If you are a young athlete, fast hands and feet benefit you in a variety of sports situations. Your quickness helps you intercept a throw in football, grab a rebound in basketball or steal a base in baseball. This type of quickness can be developed by incorporating speed drills and exercises into your practice sessions.
Hot potato is a classic child’s game, but a variation of this game will improve your reflexes and peripheral vision. Begin this exercise by standing in a circle with your teammates. You should be facing the center of the circle. Throw a foam ball to one of your teammates. After catching the ball, she should immediately throw the ball to someone else. Begin adding balls to the circle so three or four balls are being thrown around the circle simultaneously. You need to quickly catch and throw each ball before the next one comes your way. See how long your team can perform this exercise without dropping a ball. Try to better your time with each attempt.
Most team sports require you to quickly change directions on the court or field. For example, you need to change directions frequently in soccer and basketball when the ball is suddenly turned over. The cone dash is an exercise that improves your ability to change directions while running. Perform this exercise by placing one cone in the center of the field. Place four other cones about 10 yards away the center cone so they from a half circle around it. Each of these surrounding cones should labeled A, B, C and D. Run toward the center cone. As you approach this cone, your coach should yell out a letter and you must change directions to dash to the correct cone.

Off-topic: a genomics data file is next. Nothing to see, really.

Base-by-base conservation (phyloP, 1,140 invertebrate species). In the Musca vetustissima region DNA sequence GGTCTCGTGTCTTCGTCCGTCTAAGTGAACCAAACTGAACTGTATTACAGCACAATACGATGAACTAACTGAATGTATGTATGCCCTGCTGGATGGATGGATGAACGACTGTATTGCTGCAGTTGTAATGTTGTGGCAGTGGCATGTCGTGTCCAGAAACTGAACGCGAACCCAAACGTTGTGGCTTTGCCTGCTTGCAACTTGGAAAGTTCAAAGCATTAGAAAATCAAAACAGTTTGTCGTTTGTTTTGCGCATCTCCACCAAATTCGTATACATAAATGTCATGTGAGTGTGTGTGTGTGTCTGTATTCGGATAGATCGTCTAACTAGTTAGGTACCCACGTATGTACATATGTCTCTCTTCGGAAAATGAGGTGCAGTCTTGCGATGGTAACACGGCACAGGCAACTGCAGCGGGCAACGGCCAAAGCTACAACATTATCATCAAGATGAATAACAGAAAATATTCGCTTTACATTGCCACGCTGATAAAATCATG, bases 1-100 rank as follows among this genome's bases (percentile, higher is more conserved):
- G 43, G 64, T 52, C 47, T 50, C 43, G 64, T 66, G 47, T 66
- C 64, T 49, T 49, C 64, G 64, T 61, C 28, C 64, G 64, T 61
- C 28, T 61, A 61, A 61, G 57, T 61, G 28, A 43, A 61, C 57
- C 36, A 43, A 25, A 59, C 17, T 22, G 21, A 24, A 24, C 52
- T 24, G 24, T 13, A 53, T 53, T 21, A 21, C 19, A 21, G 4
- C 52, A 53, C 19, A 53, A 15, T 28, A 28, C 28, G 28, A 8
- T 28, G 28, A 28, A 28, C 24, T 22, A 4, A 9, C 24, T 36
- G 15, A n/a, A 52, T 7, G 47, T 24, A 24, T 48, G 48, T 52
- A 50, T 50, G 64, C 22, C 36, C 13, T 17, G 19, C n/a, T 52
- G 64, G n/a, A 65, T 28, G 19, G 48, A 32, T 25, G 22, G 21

Catch Me If You Can
Sports often require you to go from standing still to suddenly sprinting across the field. Sometimes you even have to quickly get up off the ground to start running. The “catch me if you can” exercise improves your explosive speed. Practice this exercise by having a teammate stand about 3 feet in front of you. You should get down into push-up position behind your teammate. When your coach yells “Go!,” you both should sprint toward the other side of the field. Your goal is to tag your teammate before he reaches the other side. Switch positions with your teammate each time you try this exercise.
The ball drop is an exercise that improves both reaction time and explosive speed. Practice this exercise by having your coach stand about 5 yards in front of you. He should be holding a small ball that bounces, such as a racquetball. When your coach drops the ball, run toward it and try to catch it before it bounces twice on the floor. You are not allowed to dive for the ball. Increase the difficulty of this exercise by increasing the distance between you and your coach.